Persuasive Games: The Picnic Spoils the Rain
May 6, 2010 Page 3 of 3
Another, equally intense sequence follows soon after. Upon being tucked into bed, Shaun realizes that his favorite teddy bear is missing, and reminds his father than he can't sleep without it. Once more, the game extends rather than compresses the hunt for the plush toy, as Ethan pads gloomily through the dark house in search of it.
Once the teddy bear is retrieved from atop the washing machine, another extended moment of reflection is possible, as the player is invited to consider the origin of the toy, and what secret meaning it bears for Shaun, Ethan, and perhaps even Jason. Was it a gift received during better times? An old toy of Jason's that Shaun uses as a tiny memory palace? By refusing to cut the scene short, the game effectively floods the player with possible implementations of this plush symbol.
In cinema theory, editing is sometimes contrasted with mise-en-scène, the establishment of a scene through sets, props, blocking, and other non-dialogic means. Mise-en-scène can communicate emotional intangibles through the repleteness of a setting.
For example, a shot of a refrigerator emptied of all contents save beer and pickles or of a large room of a loft with a cold concrete floor both might convey a sense of loneliness or isolation.
It's clear that Heavy Rain uses mise-en-scène extensively: the visual situation of the mall (crowded) and the house (in disarray) help orient the player toward the important actions of each respective chapter.
But cinematic mise-en-scène still must be communicated through editing. In film, it usually offers abstract, often contrived characterization through single shots or a concrete, if backgrounded, focus on space through long takes.
But it is not mise-en-scène that makes the chapter Father and Son emotionally evocative. Rather, it is the necessary absence of any such attention-directing devices thanks to a lack of editing in the interactive game world.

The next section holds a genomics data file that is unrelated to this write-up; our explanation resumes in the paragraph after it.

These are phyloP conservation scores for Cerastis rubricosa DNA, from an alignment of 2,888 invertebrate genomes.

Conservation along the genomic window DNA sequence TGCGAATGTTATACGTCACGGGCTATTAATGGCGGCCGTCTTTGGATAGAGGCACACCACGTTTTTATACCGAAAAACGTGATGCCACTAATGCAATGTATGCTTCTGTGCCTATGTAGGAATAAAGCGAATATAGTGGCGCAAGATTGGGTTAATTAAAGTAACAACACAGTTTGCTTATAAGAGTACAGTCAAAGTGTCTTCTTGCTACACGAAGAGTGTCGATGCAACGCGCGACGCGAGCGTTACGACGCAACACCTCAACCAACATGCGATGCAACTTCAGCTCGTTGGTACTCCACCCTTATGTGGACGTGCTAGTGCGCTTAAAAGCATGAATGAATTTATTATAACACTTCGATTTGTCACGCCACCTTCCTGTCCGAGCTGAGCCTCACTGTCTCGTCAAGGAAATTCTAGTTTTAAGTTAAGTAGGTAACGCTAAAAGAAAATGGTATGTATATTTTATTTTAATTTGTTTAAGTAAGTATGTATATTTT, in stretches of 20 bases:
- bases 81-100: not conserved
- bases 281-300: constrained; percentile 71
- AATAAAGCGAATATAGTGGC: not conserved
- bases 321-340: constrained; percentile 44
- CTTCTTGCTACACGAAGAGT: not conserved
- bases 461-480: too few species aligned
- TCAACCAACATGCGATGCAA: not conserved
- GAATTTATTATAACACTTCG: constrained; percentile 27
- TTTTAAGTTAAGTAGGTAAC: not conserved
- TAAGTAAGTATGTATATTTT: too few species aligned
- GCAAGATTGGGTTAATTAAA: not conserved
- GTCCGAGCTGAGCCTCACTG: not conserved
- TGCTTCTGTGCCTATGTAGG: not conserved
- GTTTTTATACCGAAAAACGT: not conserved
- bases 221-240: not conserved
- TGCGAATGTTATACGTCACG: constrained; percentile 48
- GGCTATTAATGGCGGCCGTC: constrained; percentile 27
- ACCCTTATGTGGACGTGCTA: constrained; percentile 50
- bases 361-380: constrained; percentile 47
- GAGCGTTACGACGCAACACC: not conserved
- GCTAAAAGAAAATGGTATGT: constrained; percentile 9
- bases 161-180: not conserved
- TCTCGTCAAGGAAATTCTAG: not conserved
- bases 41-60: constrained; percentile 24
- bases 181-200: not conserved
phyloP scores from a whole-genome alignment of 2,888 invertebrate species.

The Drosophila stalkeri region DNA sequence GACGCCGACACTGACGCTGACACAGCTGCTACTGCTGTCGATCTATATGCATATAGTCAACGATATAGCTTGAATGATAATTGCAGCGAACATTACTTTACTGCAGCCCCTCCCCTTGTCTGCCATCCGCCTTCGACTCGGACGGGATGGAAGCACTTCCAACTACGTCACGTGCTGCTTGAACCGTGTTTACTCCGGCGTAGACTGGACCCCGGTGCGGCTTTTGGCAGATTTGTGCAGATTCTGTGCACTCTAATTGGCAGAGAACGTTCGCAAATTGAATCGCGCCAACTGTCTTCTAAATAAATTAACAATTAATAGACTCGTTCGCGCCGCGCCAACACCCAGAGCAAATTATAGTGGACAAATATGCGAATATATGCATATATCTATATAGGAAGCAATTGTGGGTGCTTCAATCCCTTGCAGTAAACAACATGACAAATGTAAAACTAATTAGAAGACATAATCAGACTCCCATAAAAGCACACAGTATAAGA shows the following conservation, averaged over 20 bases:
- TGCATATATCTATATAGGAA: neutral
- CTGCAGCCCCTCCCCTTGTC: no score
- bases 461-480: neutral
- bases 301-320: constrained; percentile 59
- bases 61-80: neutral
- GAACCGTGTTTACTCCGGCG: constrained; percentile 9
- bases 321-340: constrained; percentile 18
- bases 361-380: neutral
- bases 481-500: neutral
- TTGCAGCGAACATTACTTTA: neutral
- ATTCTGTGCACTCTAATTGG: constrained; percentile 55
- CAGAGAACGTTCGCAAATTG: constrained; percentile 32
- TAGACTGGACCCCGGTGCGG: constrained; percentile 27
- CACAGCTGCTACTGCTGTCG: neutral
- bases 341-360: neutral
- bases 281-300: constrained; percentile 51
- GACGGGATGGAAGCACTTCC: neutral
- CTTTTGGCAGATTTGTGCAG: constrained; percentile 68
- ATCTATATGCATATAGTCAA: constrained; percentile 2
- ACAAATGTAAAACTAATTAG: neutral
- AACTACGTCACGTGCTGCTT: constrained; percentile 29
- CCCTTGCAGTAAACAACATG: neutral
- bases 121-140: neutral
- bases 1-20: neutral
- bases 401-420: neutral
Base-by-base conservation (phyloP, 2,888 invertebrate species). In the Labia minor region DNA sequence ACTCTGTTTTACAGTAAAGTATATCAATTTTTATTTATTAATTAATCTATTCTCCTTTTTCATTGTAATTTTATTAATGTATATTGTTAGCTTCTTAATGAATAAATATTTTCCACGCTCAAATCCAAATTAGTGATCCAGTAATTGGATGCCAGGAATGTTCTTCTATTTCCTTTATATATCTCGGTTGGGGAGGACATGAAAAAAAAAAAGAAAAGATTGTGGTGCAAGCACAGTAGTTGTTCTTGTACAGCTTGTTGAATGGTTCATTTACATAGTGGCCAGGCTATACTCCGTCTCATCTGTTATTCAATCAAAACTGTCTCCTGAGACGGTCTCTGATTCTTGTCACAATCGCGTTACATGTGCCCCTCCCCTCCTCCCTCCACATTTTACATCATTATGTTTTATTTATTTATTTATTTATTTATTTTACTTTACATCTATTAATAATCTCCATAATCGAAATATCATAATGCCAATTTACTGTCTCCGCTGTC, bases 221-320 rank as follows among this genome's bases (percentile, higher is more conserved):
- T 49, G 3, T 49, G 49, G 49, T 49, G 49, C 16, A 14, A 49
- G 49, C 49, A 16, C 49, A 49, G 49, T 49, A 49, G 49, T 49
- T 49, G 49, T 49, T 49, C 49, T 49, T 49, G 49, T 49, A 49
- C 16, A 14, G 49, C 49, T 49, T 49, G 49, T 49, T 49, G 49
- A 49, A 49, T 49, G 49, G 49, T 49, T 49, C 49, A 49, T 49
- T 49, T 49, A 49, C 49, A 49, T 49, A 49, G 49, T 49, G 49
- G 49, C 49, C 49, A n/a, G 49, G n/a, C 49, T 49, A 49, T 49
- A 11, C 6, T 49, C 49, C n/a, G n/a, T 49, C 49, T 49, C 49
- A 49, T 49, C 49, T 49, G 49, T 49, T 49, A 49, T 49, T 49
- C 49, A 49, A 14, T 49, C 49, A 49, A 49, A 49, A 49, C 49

Cinematic shots of or through a scene are replaced by the weird, arbitrary movements that characterize 3D videogames. In the context of Counter-Strike or Gears of War, this movement becomes one of orientation toward objectives. But in a dramatic title like Heavy Rain, editing's absence invites players to discover, reveal, or create a few lingering, pregnant moments. These moments carry the game's dominant payload.
A final moment of prolonging punctuates the chapter, cementing the technique's potential as a first-order principle of game design. After tucking Shaun into bed, Ethan leaves, deploying the slow-rotated thumbstick QTE to close the door softly. In a film, this is where a good editor would cut to the next scene, allowing the door's latch to signal a fade to black and then a transition to the next chapter, Scott Shelby's encounter with Lauren White.
But in Heavy Rain, another option prevails. Faced with the bittersweetness of the situation, the player might turn back toward the door and simply look upon it, allowing the mixture of hope and despair inside of Ethan to dance with one another uncomfortably.
Heavy Rain's creators and critics have discussed its accomplishments in bringing video games closer to cinema, primarily by adding low-level interactivity and mild branching decisions to the thematic and narrative structure of traditional filmmaking. Such ideas have been around for 25 years, at least, from laserdisc coin-op to CDi and beyond, and they have enjoyed peaks and valleys of critical and commercial success during that time.
But perhaps there is something far more interesting at work in Heavy Rain: its successful rejection of the primary operation of cinema. The game doesn't fully succeed in exploiting this power, but it does demonstrate it in a far more synthetic way than do other games with similar goals. If "edit" is the verb that makes cinema what it is, then perhaps videogames ought to focus on the opposite: extension, addition, prolonging. Heavy Rain does not embrace filmmaking, but rebuffs it by inviting the player to do what Hollywood cinema can never offer: to linger on the mundane instead of cutting to the consequential.
It's something to let Ethan ponder as he leans against the railing of his motel balcony, watching the rain fall endlessly.
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